Link to post
Share on other sites
I know what a chimera is, and I don't consider them to be two individuals, as I said in my earlier statements. But it is possible for their to be one individual made up of two individuals.

How can you not, though?

 

You take two women at the same stage of their pregnancy, where the zygote split. You (and medicine) cannot yet determine which one would yield healthy twins and which will yield a chimera. We can't know. It's not yet determined. But the zygote has split already. It's mutliplying, it's growing as *TWO* entities.

 

Is it still one life? If it is, then twins are also not "life" on their own until ..... when? If it is two lives/souls/whatever, then if it fails being twins and transforms to a chimera, a soul/person just died. Lost. Where did it go?

 

 

 

So I understand why it is a tough decision to be consistent in this case, but if you want to make sense, you need to try.

 

~moo

Link to post
Share on other sites
How can you not, though?

 

You take two women at the same stage of their pregnancy, where the zygote split. You (and medicine) cannot yet determine which one would yield healthy twins and which will yield a chimera. We can't know. It's not yet determined. But the zygote has split already. It's mutliplying, it's growing as *TWO* entities.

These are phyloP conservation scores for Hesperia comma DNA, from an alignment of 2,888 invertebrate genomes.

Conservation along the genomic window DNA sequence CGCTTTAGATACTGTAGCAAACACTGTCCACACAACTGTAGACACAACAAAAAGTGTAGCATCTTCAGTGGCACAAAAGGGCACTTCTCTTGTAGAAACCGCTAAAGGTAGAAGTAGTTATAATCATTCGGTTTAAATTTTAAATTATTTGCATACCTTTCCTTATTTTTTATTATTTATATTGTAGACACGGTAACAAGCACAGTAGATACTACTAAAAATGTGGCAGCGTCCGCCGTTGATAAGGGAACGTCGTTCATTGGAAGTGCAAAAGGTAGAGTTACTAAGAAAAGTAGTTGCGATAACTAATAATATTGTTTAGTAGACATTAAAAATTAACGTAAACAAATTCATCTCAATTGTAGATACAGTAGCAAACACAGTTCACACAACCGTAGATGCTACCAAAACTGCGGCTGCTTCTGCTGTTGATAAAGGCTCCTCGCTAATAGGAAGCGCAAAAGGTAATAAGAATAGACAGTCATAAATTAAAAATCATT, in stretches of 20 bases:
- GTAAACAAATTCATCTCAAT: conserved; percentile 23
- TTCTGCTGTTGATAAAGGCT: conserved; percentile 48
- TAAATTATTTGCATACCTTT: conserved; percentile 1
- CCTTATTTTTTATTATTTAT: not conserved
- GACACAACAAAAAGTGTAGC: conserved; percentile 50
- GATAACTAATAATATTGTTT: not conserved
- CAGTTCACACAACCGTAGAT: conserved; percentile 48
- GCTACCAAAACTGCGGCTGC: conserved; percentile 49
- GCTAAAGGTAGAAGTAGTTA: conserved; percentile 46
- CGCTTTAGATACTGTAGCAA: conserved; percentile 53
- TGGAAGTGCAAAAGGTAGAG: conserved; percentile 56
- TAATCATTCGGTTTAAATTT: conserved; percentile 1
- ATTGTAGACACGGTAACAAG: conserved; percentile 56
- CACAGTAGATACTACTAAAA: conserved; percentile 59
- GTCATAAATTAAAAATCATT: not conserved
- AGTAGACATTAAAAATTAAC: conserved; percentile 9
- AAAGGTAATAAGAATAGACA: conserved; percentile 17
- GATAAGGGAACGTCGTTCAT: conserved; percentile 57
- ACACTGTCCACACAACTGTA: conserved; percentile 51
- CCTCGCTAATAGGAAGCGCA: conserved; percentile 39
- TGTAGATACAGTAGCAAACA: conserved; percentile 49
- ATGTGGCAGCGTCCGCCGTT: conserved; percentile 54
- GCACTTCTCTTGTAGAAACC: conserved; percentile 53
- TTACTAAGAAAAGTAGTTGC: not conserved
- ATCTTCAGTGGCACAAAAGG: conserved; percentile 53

Is it still one life? If it is, then twins are also not "life" on their own until ..... when? If it is two lives/souls/whatever, then if it fails being twins and transforms to a chimera, a soul/person just died. Lost. Where did it go?

 

 

 

So I understand why it is a tough decision to be consistent in this case, but if you want to make sense, you need to try.

 

~moo

 

Well, first, so we are clear, chimeras result from a starting state of fraternal twins, not identical. There would be no way of telling if identical twins re-merged as the genetic code is exactly the same.

 

But I see no compelling argument to not protect the life or lives in the womb based on an overcomplicated consideration of how many lives it is or will end up being after various natural but unlikely scenarios that may happen happen.

Link to post
Share on other sites

 

But I see no compelling argument to not protect the life or lives in the womb based on an overcomplicated consideration of how many lives it is or will end up being after various natural but unlikely scenarios that may happen happen.

 

For the umpteenth time, the argument is not whether to protect lives, but whether there are lives to protect. Your argument that there are is that those lives begin at an unambiguous, non-arbitrary point that can be identified. This has been demonstrated not to be the case. Hence, there is no longer an argument.

Link to post
Share on other sites